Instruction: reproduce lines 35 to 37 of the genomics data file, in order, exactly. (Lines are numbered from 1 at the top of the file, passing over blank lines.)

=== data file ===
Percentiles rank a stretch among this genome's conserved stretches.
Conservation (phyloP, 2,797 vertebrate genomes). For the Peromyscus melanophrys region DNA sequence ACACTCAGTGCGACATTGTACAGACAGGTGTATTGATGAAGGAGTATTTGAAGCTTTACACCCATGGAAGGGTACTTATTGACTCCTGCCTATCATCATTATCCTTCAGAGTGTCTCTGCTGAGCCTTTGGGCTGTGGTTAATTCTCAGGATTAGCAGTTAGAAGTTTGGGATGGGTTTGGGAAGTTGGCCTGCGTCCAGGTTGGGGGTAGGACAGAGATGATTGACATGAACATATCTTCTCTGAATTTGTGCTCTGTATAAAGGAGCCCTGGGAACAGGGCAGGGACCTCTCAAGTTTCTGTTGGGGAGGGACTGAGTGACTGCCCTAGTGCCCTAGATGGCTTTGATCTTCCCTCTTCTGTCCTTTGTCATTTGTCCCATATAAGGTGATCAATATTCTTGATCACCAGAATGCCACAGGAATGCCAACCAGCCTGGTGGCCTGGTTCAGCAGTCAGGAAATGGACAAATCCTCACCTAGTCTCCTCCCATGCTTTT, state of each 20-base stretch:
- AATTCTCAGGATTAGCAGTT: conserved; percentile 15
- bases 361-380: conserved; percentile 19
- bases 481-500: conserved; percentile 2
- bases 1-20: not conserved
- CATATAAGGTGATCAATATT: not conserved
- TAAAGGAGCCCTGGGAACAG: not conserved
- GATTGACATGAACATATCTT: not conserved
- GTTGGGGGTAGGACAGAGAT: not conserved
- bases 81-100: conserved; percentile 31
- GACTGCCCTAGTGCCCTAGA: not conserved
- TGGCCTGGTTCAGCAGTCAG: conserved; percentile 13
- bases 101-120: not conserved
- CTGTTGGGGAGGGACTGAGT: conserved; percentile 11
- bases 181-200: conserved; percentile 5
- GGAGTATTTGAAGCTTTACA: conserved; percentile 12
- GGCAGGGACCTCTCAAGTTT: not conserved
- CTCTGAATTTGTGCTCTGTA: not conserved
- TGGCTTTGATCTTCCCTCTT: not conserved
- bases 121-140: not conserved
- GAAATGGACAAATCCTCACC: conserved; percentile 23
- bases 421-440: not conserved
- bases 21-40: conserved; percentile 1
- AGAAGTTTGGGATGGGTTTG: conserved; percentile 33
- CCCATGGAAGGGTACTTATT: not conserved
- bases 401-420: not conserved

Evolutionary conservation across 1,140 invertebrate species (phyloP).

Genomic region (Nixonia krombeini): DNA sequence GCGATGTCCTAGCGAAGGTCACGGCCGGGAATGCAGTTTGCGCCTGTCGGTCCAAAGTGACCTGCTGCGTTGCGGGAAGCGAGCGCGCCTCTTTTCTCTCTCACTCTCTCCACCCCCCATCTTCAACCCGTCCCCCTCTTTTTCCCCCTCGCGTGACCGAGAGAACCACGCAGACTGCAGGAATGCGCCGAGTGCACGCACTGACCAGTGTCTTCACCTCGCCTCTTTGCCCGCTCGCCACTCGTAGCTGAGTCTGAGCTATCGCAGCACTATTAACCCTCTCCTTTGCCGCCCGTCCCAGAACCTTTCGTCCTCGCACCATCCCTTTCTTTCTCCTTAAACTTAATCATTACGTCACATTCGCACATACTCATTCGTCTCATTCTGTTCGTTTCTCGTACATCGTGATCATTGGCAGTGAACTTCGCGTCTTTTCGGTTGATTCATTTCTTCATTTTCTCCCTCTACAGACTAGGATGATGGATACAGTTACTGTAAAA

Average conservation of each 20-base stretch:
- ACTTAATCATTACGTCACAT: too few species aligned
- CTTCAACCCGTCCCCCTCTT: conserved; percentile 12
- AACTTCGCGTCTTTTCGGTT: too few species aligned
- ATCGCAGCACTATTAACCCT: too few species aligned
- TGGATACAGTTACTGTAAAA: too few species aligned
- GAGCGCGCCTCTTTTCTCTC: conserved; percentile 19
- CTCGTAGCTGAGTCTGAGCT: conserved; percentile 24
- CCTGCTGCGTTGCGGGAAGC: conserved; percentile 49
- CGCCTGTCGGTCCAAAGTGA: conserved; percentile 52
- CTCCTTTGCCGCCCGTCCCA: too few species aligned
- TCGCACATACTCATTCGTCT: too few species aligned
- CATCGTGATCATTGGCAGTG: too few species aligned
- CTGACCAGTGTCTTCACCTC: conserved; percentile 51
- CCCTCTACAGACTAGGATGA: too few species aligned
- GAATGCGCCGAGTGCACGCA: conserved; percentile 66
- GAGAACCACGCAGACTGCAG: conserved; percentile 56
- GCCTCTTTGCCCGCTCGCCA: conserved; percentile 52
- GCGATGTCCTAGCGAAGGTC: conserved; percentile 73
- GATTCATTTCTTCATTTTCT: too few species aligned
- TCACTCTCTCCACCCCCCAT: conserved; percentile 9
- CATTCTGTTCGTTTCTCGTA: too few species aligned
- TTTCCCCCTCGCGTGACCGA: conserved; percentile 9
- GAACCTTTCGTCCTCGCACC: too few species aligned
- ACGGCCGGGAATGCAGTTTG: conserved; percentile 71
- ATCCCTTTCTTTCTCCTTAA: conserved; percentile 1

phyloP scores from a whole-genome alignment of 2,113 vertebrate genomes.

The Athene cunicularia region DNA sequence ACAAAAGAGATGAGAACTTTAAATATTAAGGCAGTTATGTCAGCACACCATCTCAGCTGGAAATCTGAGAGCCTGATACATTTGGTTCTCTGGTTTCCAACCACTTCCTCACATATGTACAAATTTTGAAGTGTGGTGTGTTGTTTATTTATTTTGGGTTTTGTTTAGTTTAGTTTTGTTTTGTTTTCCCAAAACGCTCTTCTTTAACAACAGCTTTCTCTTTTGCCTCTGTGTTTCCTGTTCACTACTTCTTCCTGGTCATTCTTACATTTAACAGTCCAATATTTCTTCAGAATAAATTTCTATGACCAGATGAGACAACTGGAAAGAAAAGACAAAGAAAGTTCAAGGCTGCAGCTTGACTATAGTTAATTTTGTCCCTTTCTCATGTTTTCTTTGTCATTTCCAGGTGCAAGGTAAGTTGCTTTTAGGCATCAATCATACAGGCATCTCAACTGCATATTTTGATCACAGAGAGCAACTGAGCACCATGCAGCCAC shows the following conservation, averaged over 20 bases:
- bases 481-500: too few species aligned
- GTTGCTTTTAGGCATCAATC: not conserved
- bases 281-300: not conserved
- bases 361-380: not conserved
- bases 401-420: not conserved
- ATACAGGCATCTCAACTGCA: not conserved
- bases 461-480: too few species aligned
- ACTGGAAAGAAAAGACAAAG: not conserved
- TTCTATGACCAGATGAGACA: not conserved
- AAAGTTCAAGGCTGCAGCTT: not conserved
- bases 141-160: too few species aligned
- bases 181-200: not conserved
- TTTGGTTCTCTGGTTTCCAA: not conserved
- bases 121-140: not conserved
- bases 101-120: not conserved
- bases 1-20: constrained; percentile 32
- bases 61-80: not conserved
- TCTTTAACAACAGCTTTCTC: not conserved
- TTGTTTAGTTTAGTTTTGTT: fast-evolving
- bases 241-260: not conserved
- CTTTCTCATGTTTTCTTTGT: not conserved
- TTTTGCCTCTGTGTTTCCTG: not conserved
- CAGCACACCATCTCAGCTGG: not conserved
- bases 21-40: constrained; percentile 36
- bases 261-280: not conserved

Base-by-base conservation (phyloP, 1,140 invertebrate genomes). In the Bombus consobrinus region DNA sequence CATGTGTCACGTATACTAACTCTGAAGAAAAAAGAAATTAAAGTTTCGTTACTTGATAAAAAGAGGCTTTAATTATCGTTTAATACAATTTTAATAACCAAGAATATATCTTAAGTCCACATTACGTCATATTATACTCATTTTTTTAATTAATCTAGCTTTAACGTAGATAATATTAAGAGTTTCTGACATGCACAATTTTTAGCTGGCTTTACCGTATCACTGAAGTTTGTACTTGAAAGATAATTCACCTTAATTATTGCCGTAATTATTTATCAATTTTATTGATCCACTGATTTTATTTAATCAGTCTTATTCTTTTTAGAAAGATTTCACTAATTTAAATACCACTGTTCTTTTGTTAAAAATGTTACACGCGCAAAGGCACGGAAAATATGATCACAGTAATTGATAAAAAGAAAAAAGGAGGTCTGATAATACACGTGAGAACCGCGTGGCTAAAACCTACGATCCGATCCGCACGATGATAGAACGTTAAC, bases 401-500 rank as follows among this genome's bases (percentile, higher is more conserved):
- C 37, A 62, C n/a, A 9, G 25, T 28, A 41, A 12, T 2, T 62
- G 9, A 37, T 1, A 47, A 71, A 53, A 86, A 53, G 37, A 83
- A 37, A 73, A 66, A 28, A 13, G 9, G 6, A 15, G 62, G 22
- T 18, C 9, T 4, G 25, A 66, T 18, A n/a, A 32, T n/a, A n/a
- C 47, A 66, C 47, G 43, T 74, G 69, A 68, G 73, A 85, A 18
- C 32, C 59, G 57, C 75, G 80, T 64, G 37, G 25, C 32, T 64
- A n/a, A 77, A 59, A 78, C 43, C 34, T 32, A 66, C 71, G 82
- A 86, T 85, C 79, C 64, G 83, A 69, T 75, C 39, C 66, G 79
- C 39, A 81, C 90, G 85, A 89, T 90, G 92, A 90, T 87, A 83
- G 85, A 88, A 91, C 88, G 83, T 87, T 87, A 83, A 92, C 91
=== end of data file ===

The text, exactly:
- TGGATACAGTTACTGTAAAA: too few species aligned
- GAGCGCGCCTCTTTTCTCTC: conserved; percentile 19
- CTCGTAGCTGAGTCTGAGCT: conserved; percentile 24